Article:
Organic compounds inhibiting S. epidermidis adhesion and biofilm formation

Publication: Research - peer-reviewConference article – Annual report year: 2009

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The formation of biofilms on surfaces of indwelling medical devices is a serious medical problem. Staphylococcus epidermidis is a common pathogen found to colonize implanted devices and as a biofilm is more resistant to the host immune system as well as to antibiotic treatments. Combating S. epidermidis infections by preventing or eradicating biofilm formation of the bacterium is therefore a medically important challenge. We report here a study of biofilm formation of S. epidermidis on solid surfaces using a combination of confocal laser scanning (CLSM) and atomic force microscopy (AFM) in both air and aqueous environments. We have investigated the inhibitory effects of surfaces treated with four organic compounds, two benzoate derivatives denoted as compound 59 and 75 and two carboxamicle derivatives denoted as compound 47 and 73, on S. epidermidis adhesion and biofilm formation. All four compounds evoke significant inhibitory effects on the formation of S. epidermidis biofilms with compounds 47 and 73 being most effective. None of the compounds were found to inhibit growth of S. epidermidis in liquid cultures. Bacteria attached to the substrate when exposed to the compounds were not affected indicating that these compounds inhibit initial adhesion. These results suggest a pretreatment for medically implanted surfaces that can prevent the biofilm formation and reduce infection.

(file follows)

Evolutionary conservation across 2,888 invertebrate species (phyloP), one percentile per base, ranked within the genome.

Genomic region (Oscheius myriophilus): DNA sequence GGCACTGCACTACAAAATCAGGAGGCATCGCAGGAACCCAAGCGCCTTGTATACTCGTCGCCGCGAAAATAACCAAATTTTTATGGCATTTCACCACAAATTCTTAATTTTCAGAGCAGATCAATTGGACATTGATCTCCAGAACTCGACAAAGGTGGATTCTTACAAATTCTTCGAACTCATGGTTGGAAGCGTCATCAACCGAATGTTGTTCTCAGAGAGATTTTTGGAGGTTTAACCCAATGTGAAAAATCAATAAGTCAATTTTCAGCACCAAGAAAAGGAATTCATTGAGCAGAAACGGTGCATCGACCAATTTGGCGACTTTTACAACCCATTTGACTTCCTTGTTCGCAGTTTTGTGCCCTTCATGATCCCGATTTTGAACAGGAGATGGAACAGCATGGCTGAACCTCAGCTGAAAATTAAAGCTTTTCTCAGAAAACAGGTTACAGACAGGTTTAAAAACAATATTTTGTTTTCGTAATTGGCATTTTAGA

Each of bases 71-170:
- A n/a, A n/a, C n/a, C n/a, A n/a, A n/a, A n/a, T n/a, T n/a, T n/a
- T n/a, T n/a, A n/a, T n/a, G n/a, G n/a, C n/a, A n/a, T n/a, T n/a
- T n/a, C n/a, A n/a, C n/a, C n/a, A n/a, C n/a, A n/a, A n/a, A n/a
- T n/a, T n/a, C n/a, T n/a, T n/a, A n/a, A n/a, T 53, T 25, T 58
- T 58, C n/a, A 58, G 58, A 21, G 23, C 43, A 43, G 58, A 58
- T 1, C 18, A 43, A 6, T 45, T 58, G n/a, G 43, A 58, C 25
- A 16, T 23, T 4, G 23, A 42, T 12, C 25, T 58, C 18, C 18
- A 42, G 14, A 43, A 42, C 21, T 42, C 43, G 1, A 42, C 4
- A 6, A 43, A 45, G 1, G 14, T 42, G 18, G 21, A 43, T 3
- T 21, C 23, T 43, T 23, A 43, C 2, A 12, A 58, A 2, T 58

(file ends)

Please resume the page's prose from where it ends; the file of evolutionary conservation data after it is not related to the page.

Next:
Original languageEnglish
JournalUltramicroscopy
Publication date2009
Volume109
Issue8
Pages881-888
ISSN0304-3991
DOIs
StatePublished

Conference

ConferenceInternational Scanning Probe Microscopy Conference
Number10th
CitySeattle, WA
Period01/01/08 → …
CitationsWeb of Science® Times Cited: 9

Keywords

  • Antimicrobial effect of organic compounds, Biofilm, Atomic force microscopy, Staphylococcus epidermidis
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